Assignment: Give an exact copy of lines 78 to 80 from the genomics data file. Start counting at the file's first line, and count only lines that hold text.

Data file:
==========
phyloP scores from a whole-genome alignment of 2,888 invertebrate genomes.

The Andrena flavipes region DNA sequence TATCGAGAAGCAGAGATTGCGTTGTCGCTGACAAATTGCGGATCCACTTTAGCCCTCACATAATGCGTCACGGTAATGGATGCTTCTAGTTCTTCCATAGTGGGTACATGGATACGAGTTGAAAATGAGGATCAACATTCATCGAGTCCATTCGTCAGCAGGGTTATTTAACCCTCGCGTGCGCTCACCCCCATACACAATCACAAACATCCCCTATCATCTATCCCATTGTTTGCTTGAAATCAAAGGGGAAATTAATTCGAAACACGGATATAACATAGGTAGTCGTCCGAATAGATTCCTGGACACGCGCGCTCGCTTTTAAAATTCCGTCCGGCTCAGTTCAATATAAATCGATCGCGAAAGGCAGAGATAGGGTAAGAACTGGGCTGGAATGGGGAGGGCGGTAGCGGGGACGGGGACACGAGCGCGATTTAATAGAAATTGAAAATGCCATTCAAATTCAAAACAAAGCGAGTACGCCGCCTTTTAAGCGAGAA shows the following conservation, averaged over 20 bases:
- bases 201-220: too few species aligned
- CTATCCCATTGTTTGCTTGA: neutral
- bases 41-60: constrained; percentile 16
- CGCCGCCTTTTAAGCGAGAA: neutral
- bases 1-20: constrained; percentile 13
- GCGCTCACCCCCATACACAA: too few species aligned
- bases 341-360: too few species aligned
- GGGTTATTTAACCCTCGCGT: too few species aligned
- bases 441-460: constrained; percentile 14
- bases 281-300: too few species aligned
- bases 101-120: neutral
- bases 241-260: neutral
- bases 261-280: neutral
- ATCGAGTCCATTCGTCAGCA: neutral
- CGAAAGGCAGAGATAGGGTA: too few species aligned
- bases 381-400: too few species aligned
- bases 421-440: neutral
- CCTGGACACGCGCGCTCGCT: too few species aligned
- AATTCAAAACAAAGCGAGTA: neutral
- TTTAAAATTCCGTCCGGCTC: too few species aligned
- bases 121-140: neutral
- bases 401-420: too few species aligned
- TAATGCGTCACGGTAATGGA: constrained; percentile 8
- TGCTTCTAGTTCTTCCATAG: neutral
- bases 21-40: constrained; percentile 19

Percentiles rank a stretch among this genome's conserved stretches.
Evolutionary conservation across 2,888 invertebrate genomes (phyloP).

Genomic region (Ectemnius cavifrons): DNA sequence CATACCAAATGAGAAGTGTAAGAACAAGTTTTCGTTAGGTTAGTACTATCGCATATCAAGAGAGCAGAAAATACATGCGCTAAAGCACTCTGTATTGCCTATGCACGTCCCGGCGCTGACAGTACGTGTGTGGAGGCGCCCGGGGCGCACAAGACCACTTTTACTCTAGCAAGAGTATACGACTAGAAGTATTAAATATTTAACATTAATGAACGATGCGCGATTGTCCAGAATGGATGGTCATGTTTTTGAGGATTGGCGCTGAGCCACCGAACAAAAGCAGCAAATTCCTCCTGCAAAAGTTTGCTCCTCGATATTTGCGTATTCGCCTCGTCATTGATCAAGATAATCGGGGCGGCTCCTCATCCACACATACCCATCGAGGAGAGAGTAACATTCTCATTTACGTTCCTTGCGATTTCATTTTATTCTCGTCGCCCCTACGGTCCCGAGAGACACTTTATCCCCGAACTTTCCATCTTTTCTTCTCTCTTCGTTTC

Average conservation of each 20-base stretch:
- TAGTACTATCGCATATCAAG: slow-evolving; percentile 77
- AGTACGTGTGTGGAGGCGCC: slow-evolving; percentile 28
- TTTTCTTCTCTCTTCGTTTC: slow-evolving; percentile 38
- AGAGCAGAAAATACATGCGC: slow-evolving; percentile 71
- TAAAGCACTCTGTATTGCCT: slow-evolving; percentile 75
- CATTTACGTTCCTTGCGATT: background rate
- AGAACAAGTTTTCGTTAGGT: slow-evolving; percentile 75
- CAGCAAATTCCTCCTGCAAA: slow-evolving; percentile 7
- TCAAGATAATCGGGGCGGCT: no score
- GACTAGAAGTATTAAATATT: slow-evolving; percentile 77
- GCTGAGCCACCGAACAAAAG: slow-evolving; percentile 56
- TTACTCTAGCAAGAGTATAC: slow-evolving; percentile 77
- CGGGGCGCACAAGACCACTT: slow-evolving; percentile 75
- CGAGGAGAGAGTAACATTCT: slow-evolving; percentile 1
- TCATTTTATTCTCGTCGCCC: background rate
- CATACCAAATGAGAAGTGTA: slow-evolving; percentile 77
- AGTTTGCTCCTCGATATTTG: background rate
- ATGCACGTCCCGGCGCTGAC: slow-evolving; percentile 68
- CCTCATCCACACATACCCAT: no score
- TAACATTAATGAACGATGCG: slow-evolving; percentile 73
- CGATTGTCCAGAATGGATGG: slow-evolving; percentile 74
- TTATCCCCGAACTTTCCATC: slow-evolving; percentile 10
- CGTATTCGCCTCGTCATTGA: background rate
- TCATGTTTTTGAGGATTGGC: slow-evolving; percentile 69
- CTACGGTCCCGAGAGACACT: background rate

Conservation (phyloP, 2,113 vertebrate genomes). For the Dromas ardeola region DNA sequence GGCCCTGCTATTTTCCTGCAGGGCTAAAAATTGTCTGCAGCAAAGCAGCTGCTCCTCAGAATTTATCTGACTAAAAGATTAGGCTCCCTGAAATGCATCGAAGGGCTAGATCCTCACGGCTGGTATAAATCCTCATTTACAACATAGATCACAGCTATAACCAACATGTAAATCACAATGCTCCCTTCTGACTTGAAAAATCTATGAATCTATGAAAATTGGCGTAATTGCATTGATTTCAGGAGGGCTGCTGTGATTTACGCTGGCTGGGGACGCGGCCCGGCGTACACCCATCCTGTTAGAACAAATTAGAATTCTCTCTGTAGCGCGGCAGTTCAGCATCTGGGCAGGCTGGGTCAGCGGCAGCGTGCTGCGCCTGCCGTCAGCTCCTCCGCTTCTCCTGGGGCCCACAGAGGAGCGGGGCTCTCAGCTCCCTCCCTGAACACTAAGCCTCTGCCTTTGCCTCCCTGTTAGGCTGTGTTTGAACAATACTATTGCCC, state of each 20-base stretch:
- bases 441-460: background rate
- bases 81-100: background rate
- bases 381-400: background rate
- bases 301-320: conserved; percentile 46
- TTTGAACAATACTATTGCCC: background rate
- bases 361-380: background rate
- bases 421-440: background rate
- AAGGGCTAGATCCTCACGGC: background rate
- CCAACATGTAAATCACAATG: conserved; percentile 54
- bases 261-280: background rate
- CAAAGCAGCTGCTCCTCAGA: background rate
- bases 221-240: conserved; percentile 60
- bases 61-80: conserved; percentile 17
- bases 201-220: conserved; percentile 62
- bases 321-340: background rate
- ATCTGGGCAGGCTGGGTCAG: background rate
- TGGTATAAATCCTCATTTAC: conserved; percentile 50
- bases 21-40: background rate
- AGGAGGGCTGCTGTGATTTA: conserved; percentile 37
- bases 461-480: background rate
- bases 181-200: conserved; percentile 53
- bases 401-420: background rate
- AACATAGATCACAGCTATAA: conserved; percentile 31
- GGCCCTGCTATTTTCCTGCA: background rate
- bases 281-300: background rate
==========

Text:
- bases 181-200: conserved; percentile 53
- bases 401-420: background rate
- AACATAGATCACAGCTATAA: conserved; percentile 31